Geisler, who lives in Bayside, joined WITI Channel 6 News in 1973 and was appointed news director in 1978 — an unheard of leadership position for a 27-year-old woman in the 1970s.
"The lessons of the news industry can be very helpful in learning to manage change," she said.
Like many leaders, Geisler was promoted on the basis of her skills, but did not have any formal management training.
"I teach from my mistakes because I believe that really helps," she said. "Without a good mentor, without some decent training, you're bound to make some mistakes."
She left the station in 1998 to serve on the faculty at the Poynter Institute, a journalism education organization in St. Petersburg, Fla. She has since earned a master's degree in leadership studies and has been providing guidance to bosses for 14 years through seminars, classes and podcasts.
Geisler's podcast series, "What Great Bosses Know," has more than 8 million downloads on iTunes U, which inspired her to write a book of tips for leaders.
In the book, Geisler describes how bosses can become great, how great bosses grow great employees and how great bosses build great places to work.
In the leadership development section, she discusses employee behavior, particularly how employees perceive certain actions by the leader.
A good boss brings humanity, integrity and levity to the workplace, so people are happy to come to work in the morning, Geisler says.
Genuine feedback is an important tool for any boss, so employees feel recognized when they have succeeded and know where they can improve when they have not, she said.
She encourages bosses to be confident in their decisions and prepared for any outcome, especially when having difficult conversations with employees.
Leaders at Geisler's seminars often ask for more help role-playing difficult conversation scenarios with each other, since they can become heated.
"The more irrational someone else gets, the more rational you have to be," Geisler said. "We don't think well when our emotions are highly engaged."
While money is a motivating factor for employees, allowing them to have competence, autonomy, a sense of purpose and a sense of growth are just as important to long-term loyalty.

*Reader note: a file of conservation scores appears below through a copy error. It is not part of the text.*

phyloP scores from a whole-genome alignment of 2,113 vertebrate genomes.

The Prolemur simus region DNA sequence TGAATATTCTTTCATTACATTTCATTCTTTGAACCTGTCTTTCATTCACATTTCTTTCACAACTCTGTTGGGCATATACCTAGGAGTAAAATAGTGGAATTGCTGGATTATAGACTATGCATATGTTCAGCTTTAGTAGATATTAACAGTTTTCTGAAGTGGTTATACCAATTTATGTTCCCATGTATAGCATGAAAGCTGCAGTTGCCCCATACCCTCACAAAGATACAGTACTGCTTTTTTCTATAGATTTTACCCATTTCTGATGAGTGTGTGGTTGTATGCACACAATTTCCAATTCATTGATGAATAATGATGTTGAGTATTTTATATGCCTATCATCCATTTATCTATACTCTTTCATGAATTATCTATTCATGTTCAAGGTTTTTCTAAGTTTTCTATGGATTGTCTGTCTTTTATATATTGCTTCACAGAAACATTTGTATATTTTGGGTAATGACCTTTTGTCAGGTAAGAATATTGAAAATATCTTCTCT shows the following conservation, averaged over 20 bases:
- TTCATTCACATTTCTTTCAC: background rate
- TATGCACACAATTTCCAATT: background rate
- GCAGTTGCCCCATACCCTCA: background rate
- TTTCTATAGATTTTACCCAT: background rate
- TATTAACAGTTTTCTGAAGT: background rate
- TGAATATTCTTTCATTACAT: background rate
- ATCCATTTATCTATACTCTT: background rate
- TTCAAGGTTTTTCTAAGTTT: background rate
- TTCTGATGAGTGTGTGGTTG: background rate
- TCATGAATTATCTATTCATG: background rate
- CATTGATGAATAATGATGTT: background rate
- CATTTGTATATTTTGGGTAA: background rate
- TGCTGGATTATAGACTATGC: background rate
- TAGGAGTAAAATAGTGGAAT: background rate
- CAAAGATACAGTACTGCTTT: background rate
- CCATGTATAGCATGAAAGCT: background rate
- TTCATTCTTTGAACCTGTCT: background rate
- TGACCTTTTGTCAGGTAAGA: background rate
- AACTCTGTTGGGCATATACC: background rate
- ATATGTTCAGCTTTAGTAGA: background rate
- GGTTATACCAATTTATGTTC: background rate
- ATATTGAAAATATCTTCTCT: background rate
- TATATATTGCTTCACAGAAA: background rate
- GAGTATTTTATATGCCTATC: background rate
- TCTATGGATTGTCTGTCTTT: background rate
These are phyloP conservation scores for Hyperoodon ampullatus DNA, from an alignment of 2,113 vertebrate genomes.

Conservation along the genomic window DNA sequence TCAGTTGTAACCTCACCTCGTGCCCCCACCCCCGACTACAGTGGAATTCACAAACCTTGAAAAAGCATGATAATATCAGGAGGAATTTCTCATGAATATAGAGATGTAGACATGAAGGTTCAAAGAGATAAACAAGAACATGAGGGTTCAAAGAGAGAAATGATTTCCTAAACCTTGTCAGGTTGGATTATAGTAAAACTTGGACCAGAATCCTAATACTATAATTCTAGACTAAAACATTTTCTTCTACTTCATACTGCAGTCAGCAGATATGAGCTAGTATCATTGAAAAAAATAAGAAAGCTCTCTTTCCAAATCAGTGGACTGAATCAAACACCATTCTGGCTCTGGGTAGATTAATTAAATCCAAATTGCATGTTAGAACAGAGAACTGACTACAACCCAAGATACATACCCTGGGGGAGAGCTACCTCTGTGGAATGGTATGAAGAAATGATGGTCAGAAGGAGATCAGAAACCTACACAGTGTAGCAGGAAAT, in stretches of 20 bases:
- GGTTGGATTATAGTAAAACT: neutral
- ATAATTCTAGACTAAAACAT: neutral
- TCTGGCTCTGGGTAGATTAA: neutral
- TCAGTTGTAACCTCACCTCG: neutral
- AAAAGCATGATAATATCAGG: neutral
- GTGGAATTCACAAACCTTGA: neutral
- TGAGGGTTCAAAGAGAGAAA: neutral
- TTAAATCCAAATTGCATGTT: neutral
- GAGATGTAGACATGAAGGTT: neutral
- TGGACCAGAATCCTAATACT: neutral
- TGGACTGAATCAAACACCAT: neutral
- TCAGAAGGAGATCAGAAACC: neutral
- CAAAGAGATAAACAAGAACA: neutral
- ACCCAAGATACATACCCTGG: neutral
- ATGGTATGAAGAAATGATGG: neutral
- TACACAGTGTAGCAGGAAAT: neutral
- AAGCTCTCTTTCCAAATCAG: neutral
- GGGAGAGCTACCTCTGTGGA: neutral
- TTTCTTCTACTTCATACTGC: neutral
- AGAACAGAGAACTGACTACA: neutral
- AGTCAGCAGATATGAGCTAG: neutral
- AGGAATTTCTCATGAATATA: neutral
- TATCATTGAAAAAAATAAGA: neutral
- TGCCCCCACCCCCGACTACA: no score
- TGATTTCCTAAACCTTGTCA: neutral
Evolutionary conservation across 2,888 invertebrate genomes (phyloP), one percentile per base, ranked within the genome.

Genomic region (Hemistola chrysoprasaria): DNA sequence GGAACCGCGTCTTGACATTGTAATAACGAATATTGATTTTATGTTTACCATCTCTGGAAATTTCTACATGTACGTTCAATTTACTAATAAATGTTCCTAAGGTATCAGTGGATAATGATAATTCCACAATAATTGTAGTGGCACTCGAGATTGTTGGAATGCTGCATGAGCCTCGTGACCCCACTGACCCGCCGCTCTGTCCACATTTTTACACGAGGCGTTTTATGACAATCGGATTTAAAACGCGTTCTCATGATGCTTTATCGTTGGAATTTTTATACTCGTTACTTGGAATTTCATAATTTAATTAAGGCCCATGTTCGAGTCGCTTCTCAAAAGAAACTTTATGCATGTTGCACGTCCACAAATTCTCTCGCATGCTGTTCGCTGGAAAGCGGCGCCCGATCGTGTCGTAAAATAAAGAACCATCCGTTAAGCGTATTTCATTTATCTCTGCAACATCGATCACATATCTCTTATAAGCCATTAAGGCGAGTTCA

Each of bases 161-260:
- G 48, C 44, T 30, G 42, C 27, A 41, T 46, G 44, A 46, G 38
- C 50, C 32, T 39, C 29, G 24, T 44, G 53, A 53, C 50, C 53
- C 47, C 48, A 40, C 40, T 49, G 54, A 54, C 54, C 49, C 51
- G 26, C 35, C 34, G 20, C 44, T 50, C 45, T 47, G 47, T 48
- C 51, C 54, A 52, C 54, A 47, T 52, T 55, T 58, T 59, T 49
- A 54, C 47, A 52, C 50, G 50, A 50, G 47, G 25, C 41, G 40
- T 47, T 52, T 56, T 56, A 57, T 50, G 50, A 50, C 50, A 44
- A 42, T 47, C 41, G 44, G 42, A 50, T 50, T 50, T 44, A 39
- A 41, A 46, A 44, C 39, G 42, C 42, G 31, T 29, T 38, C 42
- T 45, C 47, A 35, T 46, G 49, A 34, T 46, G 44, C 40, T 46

A somewhat controversial point that Geisler makes in her book is that bosses can play favorites — as long as other employees know exactly what it takes to become a favorite.
She gives an example from her time in Milwaukee as a way to display humanity and create harmony in the workplace. Reporter Charles Benson was due to receive several awards from the Milwaukee Press Club. The awards ceremony was held on the same night as his wedding, so Geisler found a way for him to experience both special moments.
"We rented a limousine and worked it out with the Press Club so that we could zip them from their event at the very moment they were calling the award winners," she said. "For the price of a rented limousine for an hour, he got to know how much we cared about him."
One of the other lessons Geisler offers in the book is "Seven Deadly Sins of the Too-Nice Boss." They are:
- Workplace problems fester as you postpone dealing with them.
- Mediocrity (and worse) flourished because you don't challenge underperformers.
- Needed change is delayed as you hesitate to push people out of their comfort zones.
- Good employees who crave constructive criticism don't get it.
- Good employees are unfairly saddled with extra duties as you work around the weaknesses of others.
- Bullies, bigmouths and malcontents roam free.
- You lose respect.
The book is available for $24.99 at www.poynter.org.